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New York employers may be “exposed” to COVID-19 workers’ compensation claims

In September 2020, the New York Workers’ Compensation Board (WCB) issued guidance related to COVID-19 claims and their compensability under the State’s workers’ compensation laws. This guidance is especially noteworthy because workers’ compensation claims are expected to increase substantially as a result of COVID-19.

By way of background, New York is one of the few states that statutorily requires employers to obtain workers’ compensation insurance.  This insurance provides benefits to workers who become ill or injured due to their employment, i.e. a work-related illness or injury. The recently-released guidance, therefore, is particularly significant because it states that Empire State employees who contract COVID-19 while working will generally be eligible for workers’ compensation benefits. Compensable claims entitle an employee to payment of an injured worker’s medical treatment for the work-related illness, wage replacement benefits if the illness prevents the employee from working, benefits to an employee’s surviving dependents in the event of death, and reimbursement of funeral expenses. Continue Reading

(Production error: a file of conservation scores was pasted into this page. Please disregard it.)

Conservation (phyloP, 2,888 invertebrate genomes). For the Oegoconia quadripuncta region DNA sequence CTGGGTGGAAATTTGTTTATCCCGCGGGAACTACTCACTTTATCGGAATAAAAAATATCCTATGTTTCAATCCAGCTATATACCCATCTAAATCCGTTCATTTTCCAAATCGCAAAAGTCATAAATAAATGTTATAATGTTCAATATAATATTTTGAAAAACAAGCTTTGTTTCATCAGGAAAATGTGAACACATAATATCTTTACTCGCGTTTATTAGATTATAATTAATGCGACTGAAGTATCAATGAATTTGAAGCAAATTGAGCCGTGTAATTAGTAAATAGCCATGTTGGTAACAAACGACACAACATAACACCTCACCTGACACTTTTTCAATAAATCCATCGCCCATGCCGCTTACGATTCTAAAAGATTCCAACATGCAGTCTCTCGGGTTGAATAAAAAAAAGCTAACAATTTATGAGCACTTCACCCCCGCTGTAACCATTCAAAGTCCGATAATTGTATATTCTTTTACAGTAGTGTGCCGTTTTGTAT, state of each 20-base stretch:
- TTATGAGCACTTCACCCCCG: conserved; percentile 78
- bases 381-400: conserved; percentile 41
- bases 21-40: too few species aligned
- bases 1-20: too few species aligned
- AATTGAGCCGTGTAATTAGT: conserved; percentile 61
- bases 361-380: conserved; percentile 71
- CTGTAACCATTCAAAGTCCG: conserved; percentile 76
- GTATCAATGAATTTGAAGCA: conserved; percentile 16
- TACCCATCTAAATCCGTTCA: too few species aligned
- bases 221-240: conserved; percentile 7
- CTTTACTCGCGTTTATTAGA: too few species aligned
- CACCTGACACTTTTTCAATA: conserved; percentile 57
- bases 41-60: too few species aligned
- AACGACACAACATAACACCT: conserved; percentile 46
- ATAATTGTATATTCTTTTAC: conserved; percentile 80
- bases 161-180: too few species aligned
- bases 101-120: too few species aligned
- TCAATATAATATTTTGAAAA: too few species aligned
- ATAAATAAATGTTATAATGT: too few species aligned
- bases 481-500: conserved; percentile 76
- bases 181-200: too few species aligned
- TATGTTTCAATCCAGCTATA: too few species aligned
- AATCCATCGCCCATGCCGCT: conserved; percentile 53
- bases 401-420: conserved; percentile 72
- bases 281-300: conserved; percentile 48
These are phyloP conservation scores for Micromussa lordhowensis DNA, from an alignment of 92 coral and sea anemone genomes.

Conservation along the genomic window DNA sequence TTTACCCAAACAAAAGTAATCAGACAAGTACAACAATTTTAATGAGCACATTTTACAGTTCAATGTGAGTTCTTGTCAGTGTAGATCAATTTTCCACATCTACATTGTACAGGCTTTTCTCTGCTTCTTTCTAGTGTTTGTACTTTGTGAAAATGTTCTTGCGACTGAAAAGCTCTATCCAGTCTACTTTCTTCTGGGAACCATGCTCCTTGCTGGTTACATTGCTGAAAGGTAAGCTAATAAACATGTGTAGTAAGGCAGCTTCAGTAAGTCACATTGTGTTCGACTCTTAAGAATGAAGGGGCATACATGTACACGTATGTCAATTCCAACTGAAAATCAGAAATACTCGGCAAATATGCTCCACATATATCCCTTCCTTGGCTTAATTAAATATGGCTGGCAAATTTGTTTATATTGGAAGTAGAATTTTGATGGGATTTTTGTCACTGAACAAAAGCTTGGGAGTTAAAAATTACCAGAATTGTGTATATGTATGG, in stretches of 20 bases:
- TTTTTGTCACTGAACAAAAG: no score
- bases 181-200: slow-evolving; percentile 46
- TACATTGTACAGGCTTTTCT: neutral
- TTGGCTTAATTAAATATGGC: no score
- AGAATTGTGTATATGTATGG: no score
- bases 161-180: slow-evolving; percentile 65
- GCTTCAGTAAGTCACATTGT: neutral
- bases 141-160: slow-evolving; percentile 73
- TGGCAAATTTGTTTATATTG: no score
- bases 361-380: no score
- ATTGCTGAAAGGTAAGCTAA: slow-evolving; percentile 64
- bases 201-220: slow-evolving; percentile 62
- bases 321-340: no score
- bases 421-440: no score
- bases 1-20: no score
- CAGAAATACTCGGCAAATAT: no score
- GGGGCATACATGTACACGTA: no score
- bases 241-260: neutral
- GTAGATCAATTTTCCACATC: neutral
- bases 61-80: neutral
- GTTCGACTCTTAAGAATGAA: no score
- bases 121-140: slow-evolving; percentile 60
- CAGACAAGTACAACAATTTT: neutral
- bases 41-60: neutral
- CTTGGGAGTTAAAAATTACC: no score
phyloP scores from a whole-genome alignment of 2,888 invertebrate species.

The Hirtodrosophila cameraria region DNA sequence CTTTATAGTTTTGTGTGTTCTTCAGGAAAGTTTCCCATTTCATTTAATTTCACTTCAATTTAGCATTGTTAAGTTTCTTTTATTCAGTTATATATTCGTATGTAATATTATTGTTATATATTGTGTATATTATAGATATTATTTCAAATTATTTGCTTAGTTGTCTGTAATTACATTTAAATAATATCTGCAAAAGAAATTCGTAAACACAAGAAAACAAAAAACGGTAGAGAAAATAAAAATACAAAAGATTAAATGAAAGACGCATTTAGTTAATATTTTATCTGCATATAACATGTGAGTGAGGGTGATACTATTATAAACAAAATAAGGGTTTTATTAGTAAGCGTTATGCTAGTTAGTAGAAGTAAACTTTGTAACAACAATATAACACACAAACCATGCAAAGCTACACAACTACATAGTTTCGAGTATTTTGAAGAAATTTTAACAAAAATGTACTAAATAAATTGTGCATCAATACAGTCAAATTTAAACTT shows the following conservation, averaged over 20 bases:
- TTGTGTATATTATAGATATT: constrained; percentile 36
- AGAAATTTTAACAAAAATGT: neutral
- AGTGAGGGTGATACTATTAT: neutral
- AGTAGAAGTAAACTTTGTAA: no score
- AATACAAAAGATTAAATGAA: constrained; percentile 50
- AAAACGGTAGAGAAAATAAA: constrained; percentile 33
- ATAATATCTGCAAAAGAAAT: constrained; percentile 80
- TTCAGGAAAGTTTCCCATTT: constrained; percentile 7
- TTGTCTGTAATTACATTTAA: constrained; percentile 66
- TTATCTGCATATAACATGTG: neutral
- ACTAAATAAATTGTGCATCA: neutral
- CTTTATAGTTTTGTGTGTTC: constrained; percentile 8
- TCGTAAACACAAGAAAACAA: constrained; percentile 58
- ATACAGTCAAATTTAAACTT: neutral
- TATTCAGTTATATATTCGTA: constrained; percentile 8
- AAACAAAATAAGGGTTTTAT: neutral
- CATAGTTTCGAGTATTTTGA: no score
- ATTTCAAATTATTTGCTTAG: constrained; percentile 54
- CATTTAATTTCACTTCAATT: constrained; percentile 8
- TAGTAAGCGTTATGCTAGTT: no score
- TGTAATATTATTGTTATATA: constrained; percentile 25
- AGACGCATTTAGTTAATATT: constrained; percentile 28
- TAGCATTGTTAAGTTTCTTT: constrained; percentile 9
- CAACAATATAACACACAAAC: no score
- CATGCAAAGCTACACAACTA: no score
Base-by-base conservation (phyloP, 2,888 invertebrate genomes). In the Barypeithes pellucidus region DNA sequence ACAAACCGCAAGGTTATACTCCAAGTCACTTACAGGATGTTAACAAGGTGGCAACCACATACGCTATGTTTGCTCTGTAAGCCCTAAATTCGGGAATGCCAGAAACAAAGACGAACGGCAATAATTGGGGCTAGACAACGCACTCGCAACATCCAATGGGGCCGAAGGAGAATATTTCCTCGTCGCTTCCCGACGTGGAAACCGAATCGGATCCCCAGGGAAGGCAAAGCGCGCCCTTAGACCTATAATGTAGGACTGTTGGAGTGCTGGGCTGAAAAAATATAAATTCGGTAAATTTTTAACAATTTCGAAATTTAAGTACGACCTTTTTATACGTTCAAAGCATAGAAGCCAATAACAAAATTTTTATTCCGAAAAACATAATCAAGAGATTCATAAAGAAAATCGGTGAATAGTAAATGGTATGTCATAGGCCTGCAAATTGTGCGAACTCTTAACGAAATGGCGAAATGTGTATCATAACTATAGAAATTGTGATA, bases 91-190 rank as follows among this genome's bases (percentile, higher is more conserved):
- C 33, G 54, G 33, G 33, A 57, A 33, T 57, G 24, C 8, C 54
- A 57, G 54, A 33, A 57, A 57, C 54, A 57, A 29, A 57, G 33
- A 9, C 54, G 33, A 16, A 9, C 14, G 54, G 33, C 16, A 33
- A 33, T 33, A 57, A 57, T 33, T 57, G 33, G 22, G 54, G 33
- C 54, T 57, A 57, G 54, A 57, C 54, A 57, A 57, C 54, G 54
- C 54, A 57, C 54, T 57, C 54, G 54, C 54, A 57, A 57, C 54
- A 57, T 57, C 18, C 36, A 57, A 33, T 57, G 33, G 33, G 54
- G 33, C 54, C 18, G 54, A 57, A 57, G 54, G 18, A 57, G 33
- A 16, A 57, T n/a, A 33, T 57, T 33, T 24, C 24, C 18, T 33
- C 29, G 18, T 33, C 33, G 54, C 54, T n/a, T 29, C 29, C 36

Implications of Brexit for UK employment law

2021 marks the start of a new era for the UK, the Brexit transition period having ended at 11pm on 31 December 2020. After endless rounds of negotiation, the parties reached a last-minute agreement over the ongoing relationship between the UK and EU, and the European Union (Future Relationship) Act 2020 (which gives legal effect in the UK to the agreements reached) received royal assent on 30 December 2020. But what impact does this have on UK employment rights derived from the EU?